Presenting Scrubba, the Portable Washing Machine

    Photo: www.scrubba.comIf you’re a traveler, student or frequent mover, you may already be familiar with the plethora of so-called portable washing machines on the market. Most of these run on electricity and are geared toward apartment dwellers. Even those powered by a hand crank or foot pedal are basically rigid plastic tubs weighing at least several pounds … hardly “pack ‘n go.” Not so the Scrubba.

    What Is It?

    The Scrubba is a new portable washer designed for use in places like hotel rooms, hostels, dorms or campsites. The device weighs a mere 6 ounces and measures 2 square feet when laid flat; it may be rolled into a compact 6.3 x 2.4 x 2.4 inch package. Made of flexible plastic, it’s super simple to squish into a suitcase or backpack.

    I was favorably disposed toward the Scrubba from first glance because of its cute green color. The attractive chartreuse shade is available only in the US and Australia (where the product originated), though; residents of other countries have to make do with an unexciting olive drab.

    What You Don’t Need

    Scrubba doesn’t need any electricity. It relies for cleaning power on an internal “washboard,” plastic nodules that scrub your clothes clean. Twice as effective as hand washing, the process requires no basin, bucket or any other equipment. Best of all, you don’t have to put your fingers into icy water and laundry soap – no dishpan hands to spoil your camping trip!

    What You Do Need

    To use Scrubba, all you’ll need is a little water, a tiny amount of liquid soap – laundry detergent (biodegradable, please, especially if you’ll be dumping it directly onto the ground) or body scrub (if you don’t feel like packing a lot of bottles) – and your dirty clothes. The device can hold about a gallon altogether of clothes plus water, which translates to a couple of t-shirts, a pair or so of socks and a few undies ... what the manufacturers consider two days’ worth of summer clothes. If you go sockless, you can stretch that a little further.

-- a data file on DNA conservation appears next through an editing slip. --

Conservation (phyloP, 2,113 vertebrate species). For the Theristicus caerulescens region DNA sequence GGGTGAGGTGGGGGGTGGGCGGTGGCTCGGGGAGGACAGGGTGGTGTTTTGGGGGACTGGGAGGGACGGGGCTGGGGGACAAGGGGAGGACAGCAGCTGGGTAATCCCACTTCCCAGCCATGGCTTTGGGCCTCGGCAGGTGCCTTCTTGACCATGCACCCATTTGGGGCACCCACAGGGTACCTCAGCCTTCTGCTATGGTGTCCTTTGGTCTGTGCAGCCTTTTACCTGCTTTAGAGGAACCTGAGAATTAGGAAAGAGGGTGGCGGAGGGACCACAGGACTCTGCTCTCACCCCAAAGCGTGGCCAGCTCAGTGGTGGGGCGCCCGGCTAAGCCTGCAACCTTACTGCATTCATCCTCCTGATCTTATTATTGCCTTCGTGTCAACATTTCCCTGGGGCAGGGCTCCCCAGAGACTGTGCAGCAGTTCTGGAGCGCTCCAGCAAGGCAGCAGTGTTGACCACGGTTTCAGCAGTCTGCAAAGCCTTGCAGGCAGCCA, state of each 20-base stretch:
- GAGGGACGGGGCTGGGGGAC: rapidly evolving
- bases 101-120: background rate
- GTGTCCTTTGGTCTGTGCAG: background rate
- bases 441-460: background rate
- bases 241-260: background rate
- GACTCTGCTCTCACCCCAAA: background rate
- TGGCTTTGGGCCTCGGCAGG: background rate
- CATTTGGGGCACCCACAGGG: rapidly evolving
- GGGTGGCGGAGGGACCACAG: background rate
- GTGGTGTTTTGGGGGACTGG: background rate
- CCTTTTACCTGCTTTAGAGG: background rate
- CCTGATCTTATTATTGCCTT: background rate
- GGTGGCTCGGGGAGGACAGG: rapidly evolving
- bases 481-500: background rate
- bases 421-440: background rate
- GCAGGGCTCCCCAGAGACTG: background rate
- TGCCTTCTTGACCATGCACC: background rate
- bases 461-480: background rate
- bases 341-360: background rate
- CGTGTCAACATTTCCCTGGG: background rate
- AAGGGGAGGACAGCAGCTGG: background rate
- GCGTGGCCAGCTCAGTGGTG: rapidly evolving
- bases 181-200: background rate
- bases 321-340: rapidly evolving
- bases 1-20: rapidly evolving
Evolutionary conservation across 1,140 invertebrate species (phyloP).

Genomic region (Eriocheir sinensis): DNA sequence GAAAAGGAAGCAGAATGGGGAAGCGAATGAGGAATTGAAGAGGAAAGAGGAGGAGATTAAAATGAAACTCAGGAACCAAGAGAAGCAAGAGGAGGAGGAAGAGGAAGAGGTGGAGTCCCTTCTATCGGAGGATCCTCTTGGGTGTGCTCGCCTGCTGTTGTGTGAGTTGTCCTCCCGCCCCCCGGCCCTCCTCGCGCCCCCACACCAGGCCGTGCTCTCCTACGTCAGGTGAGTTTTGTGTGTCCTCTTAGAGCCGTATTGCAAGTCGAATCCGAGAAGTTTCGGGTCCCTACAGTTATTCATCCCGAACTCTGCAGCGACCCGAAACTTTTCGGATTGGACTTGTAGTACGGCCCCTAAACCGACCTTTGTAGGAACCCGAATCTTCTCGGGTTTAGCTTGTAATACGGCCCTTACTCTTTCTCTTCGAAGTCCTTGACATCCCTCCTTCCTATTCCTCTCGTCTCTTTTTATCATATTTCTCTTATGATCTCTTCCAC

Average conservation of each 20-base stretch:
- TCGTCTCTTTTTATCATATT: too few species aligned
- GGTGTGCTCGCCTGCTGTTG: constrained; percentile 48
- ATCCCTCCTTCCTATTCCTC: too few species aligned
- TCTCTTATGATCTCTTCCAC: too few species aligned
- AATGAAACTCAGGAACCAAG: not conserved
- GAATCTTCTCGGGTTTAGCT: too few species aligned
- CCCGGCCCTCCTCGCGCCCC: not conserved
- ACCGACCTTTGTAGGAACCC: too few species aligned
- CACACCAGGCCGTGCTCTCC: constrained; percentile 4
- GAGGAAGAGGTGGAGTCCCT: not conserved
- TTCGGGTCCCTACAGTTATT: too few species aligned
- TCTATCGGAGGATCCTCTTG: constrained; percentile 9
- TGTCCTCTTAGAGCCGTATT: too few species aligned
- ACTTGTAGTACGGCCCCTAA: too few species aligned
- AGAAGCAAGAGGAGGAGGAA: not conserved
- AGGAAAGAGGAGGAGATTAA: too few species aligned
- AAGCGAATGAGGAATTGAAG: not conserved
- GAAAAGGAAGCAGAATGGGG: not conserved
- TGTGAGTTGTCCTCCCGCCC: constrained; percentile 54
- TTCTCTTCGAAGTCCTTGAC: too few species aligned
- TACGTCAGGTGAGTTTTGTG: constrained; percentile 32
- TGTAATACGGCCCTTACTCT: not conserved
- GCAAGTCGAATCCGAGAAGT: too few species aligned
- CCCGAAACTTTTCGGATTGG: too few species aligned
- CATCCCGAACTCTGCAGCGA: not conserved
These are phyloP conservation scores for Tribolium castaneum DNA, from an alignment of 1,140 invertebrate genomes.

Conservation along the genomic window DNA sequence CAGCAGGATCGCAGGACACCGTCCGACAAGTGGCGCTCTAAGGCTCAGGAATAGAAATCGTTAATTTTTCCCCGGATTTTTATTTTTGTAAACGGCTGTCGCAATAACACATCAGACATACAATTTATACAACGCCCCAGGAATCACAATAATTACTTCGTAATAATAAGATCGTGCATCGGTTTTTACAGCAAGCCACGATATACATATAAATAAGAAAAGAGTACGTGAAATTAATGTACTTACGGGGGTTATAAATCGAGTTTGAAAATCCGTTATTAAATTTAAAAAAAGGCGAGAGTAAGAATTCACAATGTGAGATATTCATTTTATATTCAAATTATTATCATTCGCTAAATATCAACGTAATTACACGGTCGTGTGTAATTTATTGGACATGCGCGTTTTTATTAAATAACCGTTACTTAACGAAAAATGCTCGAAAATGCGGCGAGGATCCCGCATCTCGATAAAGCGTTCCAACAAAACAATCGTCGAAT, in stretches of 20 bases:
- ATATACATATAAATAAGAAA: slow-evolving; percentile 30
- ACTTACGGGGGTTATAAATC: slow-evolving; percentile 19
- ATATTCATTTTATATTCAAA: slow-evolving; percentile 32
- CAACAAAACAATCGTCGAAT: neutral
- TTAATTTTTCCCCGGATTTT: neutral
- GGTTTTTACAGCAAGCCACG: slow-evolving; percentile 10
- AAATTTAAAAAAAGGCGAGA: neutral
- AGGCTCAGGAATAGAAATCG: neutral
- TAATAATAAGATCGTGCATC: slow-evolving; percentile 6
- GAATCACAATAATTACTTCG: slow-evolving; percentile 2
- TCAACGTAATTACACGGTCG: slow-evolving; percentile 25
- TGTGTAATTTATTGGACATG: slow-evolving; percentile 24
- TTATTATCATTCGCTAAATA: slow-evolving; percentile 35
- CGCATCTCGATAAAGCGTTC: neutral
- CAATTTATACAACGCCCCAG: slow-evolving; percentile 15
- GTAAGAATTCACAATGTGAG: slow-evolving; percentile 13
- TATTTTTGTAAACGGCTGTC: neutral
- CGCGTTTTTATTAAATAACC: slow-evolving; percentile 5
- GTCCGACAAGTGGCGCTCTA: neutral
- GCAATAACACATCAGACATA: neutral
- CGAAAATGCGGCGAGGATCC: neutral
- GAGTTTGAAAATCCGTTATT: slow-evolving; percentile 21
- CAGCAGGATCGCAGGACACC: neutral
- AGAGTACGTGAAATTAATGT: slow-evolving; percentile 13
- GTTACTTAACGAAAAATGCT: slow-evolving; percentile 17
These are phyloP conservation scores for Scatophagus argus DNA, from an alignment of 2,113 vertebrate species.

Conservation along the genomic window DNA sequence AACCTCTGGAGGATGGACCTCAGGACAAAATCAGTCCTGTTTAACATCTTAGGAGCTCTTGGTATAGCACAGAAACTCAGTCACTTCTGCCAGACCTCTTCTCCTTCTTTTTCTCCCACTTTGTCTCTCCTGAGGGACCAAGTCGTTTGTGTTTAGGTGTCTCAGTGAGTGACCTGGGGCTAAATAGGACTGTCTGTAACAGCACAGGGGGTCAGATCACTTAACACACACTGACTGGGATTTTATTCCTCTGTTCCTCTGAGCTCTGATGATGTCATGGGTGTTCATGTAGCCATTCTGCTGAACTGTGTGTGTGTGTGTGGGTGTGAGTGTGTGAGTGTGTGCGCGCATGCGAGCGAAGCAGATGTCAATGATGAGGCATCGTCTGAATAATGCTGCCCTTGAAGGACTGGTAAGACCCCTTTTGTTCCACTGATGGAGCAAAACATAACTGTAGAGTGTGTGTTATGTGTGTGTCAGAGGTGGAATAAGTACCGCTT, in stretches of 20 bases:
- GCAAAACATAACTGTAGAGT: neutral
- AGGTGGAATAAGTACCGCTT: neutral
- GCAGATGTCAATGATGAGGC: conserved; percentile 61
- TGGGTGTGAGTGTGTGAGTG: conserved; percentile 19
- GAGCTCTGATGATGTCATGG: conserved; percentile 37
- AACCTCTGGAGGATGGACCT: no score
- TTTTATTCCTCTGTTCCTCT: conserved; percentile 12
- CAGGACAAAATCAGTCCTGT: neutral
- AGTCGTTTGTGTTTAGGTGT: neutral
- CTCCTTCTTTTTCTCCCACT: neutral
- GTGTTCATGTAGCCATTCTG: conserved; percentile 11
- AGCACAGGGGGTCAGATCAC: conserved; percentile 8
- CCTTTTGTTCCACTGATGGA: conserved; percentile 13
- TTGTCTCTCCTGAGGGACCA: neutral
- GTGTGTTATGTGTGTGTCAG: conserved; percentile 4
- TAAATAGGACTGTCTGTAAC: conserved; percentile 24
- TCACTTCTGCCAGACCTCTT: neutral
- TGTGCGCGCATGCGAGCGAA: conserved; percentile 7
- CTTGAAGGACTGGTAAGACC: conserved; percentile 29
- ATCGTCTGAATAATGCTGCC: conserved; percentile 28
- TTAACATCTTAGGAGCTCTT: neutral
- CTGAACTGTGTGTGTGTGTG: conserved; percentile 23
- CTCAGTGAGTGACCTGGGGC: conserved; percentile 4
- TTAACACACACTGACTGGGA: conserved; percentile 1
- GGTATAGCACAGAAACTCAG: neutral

How It Works

    The process entails six steps, according to the manufacturers:

    1. Put clothes, water and cleaning product into the Scrubba.

    2. Roll down the top of the Scrubba bag and clip its ends closed.

    3. Open the air valve and squeeze the bag to deflate.

    4. Press on the bag to rub clothes against the built-in washboard. This takes 30 seconds to 3 minutes, depending on the amount of cleaning power you want. Vary the pressure according to how delicate your garments are.

    5. Open the bag to pour out the dirty water. Rinse your clothes with fresh water in the bag or under a shower or faucet. (ME: Isn’t this really two steps?)

    6.  Wrap clothes in a towel and press to remove excess water. Then hang on a line to dry. You can buy a kit that includes a Scrubba, microfiber towel and travel clothesline. (See my previous comment.)


    Customer reviews so far are very positive. The energy- and water-efficient Scrubba is capable of handling pretty well all types of clothing, even heavy denim jeans, and will hold up through hundreds of wash loads. If the machine springs a leak you won’t need to call on a handyman to fix it. Just DIY using a bicycle patch kit or flexible glue. At $64.95, Scrubba is affordable. And it sure would have come in handy that time when I was stuck in hospital for several weeks.


    I do have some tiny quibbles with this mini washing machine. One is that you’ll need a source of water, not necessarily easy to find when you’re camped on a mountaintop. You also have to line dry the clothes after washing, a procedure which requires a certain amount of space and time; what if your duds are not dry by the time you’re ready to move on? Finally, for most campers and hikers, the quintessential experience is getting away from civilization and the trappings thereof. Going for a few days without clean clothes is the equivalent of dining on simple fare like slightly blackened campfire-baked potatoes and gooey s’mores … pure, unsophisticated pleasure.

    Laura Firszt writes for

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